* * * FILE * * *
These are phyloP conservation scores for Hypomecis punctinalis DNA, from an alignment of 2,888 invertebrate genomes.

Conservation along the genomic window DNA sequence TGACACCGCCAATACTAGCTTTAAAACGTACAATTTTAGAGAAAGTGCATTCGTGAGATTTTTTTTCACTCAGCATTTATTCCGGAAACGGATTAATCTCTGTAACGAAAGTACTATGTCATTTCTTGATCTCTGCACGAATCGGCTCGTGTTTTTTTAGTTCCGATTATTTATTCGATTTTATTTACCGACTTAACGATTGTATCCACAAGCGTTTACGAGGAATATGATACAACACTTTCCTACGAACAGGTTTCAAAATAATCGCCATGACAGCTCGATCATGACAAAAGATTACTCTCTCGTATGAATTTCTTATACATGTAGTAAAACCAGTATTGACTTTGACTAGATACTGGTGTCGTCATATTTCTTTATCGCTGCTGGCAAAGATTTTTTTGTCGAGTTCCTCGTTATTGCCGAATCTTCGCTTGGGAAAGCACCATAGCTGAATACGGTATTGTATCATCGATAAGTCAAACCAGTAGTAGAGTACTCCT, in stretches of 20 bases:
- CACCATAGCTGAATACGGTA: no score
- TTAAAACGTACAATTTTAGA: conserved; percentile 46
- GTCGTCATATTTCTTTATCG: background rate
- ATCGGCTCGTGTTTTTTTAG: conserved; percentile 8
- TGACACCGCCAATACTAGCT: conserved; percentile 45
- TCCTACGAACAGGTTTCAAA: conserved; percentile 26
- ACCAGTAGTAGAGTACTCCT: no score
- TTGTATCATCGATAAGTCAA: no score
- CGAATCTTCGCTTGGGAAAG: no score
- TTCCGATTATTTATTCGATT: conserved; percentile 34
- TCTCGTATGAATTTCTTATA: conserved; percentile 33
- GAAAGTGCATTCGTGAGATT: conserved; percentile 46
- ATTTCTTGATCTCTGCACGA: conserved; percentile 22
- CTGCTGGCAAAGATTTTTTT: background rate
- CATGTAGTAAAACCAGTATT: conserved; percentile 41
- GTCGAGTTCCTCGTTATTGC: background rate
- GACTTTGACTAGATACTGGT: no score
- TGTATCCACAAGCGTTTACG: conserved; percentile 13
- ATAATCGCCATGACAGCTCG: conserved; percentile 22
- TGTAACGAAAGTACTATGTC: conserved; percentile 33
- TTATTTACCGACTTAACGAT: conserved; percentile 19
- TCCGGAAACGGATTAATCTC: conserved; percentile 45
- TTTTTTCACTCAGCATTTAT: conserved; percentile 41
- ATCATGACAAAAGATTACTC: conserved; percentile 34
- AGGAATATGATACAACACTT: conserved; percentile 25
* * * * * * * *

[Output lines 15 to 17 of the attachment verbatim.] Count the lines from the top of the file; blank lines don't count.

- ATTTCTTGATCTCTGCACGA: conserved; percentile 22
- CTGCTGGCAAAGATTTTTTT: background rate
- CATGTAGTAAAACCAGTATT: conserved; percentile 41